Building A 12-Core, 24-Thread System for $300 USD (Pt. 2) – Performance

12-Core, 24-Thread Computer for $300 USD

We had built a $300 USD system with 12 cores and 24 threads with refurbished server hardware. You can read part 1 to see why we chose those parts, including the CPUs and RAM and motherboard. However, can the “affordable” machine perform comparable or even better than similar-priced modern components?


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We will be benchmarking the Intel Xeon E5-2630 v2 with the AMD Ryzen 5 1600X and Intel Core i5-8400, which we use as our test benches for reviews. Cinebench R15/R20, Novabench and Geekbench 5 were included as synthetic benchmarks, while Blender and ASUS Realbench 2.56 as real-world tests.

On paper, the E5-2630 v2 has the lowest clock speed at 2.6 GHz and can be boosted to 2.9 GHz to 3.1 GHz with lightly-threaded workloads. It has the same amount of cores/threads and 1 MB less L3 cache than the Ryzen 5 1600X. Though, our system will have a total of two processors with 12 cores, 24 threads and 30 MB of L3 cache.

Performance Vs AMD Ryzen 5 1600X

12-Core, 24-Thread Computer for $300 USD

In synthetic tests, the dual Xeon E5-2630 v2 processors showed their combined multi-threaded power, but the differences were not as significant as doubling the number of cores/threads.

The Xeon only beat the Ryzen 5 1600X by 23.42%, 17.16% and 12.68% in Cinebench R15, Cinebench R20 and Novabench. In Geekbench 5, the Xeon had noticeably worse single-core scores, about 35.43% lower, due to the now almost 7-year-old Ivy Bridge-EP micro-architecture. It got 47.45% higher multi-core score.

12-Core, 24-Thread Computer for $300 USD

The extra number cores provided the Xeon an advantages in rendering the images in Blender, where all of the cores can be utilized. The pair of E5-2630 v2 CPUs completed the famous BMW and Classroom scene in 245 seconds and 782 seconds, which are 45 seconds and 119 seconds faster than the R5 1600X.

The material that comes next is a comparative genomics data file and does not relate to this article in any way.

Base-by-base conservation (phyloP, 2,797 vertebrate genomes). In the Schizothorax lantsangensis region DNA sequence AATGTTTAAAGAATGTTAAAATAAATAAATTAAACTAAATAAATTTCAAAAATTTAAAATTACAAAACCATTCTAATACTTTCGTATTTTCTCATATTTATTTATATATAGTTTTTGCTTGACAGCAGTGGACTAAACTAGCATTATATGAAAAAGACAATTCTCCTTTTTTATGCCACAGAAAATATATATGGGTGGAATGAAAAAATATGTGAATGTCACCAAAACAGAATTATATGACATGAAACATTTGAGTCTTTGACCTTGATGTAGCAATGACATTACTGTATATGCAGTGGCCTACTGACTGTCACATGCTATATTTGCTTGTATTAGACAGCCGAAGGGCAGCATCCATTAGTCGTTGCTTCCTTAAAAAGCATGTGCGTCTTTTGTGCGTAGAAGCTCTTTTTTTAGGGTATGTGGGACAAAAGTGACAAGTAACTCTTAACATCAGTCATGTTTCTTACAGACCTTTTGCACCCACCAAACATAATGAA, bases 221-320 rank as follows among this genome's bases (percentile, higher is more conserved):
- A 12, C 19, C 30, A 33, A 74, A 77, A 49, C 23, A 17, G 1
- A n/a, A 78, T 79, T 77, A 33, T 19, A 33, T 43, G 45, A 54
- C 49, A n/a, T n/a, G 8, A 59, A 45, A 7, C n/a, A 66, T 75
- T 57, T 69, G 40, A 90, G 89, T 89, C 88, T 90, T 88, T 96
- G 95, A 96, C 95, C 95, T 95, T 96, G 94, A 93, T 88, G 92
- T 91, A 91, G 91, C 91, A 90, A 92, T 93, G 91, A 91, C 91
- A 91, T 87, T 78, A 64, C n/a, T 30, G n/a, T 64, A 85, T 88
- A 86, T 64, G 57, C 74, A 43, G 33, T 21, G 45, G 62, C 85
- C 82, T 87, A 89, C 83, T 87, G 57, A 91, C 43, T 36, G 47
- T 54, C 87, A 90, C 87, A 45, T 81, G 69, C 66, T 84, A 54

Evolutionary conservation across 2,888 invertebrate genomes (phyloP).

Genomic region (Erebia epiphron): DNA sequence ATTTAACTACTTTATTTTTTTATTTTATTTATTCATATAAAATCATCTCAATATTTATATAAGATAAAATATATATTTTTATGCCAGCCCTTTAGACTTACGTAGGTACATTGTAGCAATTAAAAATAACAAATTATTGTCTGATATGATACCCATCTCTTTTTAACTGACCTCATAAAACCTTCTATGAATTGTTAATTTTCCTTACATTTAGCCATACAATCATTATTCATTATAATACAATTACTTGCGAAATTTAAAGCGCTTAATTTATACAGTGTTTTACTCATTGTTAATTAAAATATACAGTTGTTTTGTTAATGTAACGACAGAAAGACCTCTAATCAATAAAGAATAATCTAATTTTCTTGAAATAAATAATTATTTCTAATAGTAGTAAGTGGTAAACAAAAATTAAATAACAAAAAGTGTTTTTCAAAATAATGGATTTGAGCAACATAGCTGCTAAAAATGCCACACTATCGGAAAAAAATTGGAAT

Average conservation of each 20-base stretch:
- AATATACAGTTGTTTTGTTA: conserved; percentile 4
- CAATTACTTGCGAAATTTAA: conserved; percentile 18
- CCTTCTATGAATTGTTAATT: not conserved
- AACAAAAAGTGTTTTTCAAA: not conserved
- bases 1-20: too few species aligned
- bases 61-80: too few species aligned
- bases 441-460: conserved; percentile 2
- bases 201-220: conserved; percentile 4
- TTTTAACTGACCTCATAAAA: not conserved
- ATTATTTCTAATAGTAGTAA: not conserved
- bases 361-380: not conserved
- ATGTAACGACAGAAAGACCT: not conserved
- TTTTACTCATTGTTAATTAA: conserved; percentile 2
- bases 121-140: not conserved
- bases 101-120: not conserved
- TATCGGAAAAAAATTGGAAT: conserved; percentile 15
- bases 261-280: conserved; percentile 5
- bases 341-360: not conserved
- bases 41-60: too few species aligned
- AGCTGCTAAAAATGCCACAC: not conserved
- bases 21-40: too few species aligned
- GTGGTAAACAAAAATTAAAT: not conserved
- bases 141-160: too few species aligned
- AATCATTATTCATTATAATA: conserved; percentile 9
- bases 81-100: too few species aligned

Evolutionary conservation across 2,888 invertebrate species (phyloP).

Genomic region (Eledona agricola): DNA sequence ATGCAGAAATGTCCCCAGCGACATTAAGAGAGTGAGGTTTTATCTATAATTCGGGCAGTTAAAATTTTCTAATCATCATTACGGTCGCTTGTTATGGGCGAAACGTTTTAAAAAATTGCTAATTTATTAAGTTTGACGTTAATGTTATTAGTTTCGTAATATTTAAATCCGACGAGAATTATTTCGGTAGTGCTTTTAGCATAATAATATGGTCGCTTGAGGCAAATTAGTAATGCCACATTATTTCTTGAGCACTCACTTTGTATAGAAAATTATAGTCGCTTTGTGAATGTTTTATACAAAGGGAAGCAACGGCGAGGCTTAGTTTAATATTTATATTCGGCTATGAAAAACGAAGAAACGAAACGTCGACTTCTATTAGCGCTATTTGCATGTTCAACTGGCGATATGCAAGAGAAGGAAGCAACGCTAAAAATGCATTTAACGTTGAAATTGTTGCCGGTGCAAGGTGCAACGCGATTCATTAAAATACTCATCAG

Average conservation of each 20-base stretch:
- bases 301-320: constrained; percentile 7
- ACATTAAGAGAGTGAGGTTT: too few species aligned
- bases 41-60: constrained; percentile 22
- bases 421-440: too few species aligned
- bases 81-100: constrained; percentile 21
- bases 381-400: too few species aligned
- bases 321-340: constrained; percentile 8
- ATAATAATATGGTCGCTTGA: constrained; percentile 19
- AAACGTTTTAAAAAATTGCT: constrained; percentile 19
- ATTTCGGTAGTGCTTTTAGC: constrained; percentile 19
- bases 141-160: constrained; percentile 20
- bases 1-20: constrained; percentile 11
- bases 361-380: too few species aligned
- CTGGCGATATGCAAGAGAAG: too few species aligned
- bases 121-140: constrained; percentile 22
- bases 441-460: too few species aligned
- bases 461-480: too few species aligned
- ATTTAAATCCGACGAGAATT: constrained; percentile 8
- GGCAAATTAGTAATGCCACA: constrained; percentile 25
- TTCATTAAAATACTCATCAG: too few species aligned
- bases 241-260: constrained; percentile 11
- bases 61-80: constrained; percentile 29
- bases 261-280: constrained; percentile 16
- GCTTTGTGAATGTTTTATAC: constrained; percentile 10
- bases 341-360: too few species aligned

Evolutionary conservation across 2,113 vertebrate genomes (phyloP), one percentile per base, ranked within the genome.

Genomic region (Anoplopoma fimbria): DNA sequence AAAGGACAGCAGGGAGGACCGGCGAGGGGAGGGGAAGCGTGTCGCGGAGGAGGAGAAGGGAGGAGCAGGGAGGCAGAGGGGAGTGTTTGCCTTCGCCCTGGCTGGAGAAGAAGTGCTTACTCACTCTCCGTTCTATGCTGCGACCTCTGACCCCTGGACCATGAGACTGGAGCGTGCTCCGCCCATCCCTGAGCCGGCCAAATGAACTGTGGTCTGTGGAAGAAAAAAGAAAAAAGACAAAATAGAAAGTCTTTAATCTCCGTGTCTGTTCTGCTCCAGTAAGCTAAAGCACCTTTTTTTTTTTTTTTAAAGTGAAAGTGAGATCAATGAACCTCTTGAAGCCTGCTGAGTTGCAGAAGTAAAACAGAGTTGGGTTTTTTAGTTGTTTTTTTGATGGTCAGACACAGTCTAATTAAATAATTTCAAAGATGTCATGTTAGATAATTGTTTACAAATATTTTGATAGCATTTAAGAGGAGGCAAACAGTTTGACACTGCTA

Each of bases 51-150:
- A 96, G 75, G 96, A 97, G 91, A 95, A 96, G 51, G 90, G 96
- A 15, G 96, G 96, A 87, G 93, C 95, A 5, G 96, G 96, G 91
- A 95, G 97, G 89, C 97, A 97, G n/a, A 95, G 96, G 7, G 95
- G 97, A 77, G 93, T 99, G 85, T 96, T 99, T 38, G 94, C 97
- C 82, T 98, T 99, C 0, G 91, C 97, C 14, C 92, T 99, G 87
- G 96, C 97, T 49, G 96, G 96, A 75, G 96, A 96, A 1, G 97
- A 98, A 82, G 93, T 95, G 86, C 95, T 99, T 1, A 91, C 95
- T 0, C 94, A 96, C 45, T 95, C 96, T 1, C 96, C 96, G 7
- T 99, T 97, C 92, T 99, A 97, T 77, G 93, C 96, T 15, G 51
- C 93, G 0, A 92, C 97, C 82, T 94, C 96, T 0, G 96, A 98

12-Core, 24-Thread Computer for $300 USD

The Xeon only lost in the image editing test in ASUS Realbench, which finished for 4.1 seconds longer and about 12000 points behind. We saw the true muscle of the Xeon in both the encoding and multitasking tests with around 10 seconds faster completion time and 20000 more points.

Performance Vs Intel i5-8400

12-Core, 24-Thread Computer for $300 USD

Compared to the Ryzen 5 1600X, the i5-8400 has the same amount of logical cores, but does not have Simultaneous Multi-threading (SMT) or Hyper-threading (HTT) enabled. Therefore, we can find larger disparity in the results.

Similar to the R5 1600X, the Xeon defeated the i5-8400 in anything multi-thread favored. It was 65.66%, 42.93% and 85.73% better in Cinebench R15, Cinebench R20 and Novabench respectively. The gaps shrunk in Geekbench 5 with 42.40% less single-core score, and 32.15% more multi-core score.

12-Core, 24-Thread Computer for $300 USD

The i5-8400 did the worst in Blender with the least amount of cores. The Xeon CPUs were able to extend the lead by 105 seconds and 335 seconds.

12-Core, 24-Thread Computer for $300 USD

The much higher 4.0 GHz boost clock for the i5-8400 gave it the edge in the image editing test, that was 14 seconds quicker and 56000 higher score. In contrast, the Xeon had more than double the points than the i5-8400 in encoding and multitasking, as well as ending the tests 55 seconds and 61 seconds sooner.


Overall, our two Xeon E5-2630 v2 CPUs performed as expected in the benchmarks. Both processors are able to boost up to 2.9 GHz, when being hit at all cores. The system outran the other two CPUs we tested in multi-threaded workloads, especially in image rendering and video encoding. The Noctua NH-U9S (its review here) managed to keep the temperature of the CPU package around 56°C to 60°C, during the benchmarks.

The $300 USD machine may seem to be worth the money and hassle to build, but there are a lot of weaknesses to consider. For example, the older micro-architecture and manufacturing process of the E5-2630 v2 leads to much lower clock speeds, single-threaded performance and power consumption, not to mention we have to run two 80-watt TDP CPUs. Separating the 12 cores and 24 threads into two CPUs makes operating systems to treat them as two Non-uniform memory access (NUMA) nodes. This can cost higher memory latency and not fully-utilized cores in some software.

Other parts of this project:

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